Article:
What is the biggest threat faced by Afghanistan right now?
Extremism remains the biggest threat to peace in Afghanistan today. While the Taliban were officially ousted from control in 2001, they have remained in the country. The group continues to undermine the authority of the central government and, thereby, democratic rule. They have continued to oppose involving women as equals in society and law and they have perpetuated sectarian violence. So long as women, minorities and journalists continue to be oppressed or murdered, there will be no peace.
Penning right: Hashimi has written 5 books until now
So much has been written about Afghanistan in English fiction. But do you think it has made a change in the situation of common people there?
As a reader, I know very well the change-making power of fiction. I’ve felt the impact of stories on my own being and have the privilege of receiving moving emails from people who have been affected by my work. These stories have led some readers to inquire what they can do to help the women or children of Afghanistan. Showing readers the many reasons we have to believe in a positive future for the country is one small part of creating a global network to cheer on this nation. The true agents of change are those Afghans who wake up day after troubled day and work towards a bright future for the country through their work as teachers, engineers, students, attorneys, physicians, parents and more. In exchange for the inspiration they give me, I can only hope to honor them by sharing their stories of tragedy and triumph.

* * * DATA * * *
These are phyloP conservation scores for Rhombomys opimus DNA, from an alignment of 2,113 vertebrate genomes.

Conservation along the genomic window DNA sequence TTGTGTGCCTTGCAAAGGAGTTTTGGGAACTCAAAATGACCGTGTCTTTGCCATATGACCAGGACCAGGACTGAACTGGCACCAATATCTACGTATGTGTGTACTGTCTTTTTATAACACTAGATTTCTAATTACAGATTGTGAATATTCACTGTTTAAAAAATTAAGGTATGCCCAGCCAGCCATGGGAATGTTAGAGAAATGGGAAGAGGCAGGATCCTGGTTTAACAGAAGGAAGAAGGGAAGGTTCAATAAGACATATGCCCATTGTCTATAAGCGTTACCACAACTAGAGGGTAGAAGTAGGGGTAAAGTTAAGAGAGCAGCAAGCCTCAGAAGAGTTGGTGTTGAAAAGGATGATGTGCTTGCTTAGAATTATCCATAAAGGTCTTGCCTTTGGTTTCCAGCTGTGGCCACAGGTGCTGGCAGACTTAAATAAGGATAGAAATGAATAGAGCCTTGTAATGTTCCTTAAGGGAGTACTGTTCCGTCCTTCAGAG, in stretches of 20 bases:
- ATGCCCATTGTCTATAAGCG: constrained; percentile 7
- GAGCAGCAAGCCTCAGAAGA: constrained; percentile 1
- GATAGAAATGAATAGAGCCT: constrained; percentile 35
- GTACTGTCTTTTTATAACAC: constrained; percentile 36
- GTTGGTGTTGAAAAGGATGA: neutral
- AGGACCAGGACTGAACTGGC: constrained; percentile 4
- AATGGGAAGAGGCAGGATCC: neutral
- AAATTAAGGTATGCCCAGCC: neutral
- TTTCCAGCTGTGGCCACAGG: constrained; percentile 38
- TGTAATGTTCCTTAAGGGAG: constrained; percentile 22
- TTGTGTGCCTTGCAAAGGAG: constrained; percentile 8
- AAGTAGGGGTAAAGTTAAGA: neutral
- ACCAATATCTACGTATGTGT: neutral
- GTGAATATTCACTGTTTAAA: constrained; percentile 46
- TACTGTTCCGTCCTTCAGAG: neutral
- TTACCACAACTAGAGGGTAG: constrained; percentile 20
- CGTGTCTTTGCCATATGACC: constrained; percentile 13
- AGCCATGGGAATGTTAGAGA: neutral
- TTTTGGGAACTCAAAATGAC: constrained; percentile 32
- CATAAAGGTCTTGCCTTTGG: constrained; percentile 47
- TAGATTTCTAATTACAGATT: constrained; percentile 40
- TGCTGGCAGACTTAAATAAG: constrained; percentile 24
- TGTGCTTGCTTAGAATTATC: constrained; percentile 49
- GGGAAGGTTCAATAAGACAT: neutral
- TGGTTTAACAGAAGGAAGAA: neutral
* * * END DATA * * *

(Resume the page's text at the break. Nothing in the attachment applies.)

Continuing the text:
What were your biggest fears when you visited Afghanistan?
When I visited Afghanistan in 2003, I was in my early twenties and likely still carried a hint of that adolescent invincibility. Kabul was, perhaps similarly, at its most secure with the heavy presence of NATO forces. Apart from my fear of flying on a small aircraft, my trip was not made with apprehension. Landing in Kabul, my parents and I were greeted by a small crowd with outstretched arms. I had relatives from both sides still living in the country.
Visiting the schools, hospital and bustling markets gave me a sense of the bold energy driving reconstruction and growth in the nation. Seeing the smiles on the faces of schoolchildren early in the morning – boys and girls – made my heart swell. I feel more trepidation from a distance, as deadly violence wracks the country with disheartening frequency.
What could be the solution to the problems there?
There is no single solution to Afghanistan’s woes but it’s evident the best remedies must come from within. Afghan people must be in the driver’s seat when it comes to nation building, an ongoing process. Solutions applied from the western world will most certainly not fit in this nation. The prolonged need for US presence in Afghanistan is in part due to a lack of understanding of this simple point.
(Nadia Hashimi will be one among the speakers at the Neev Literature Festival 2018, on September 27, 28 and 29 at Neev Academy Campus, Yemalur, Bengaluru)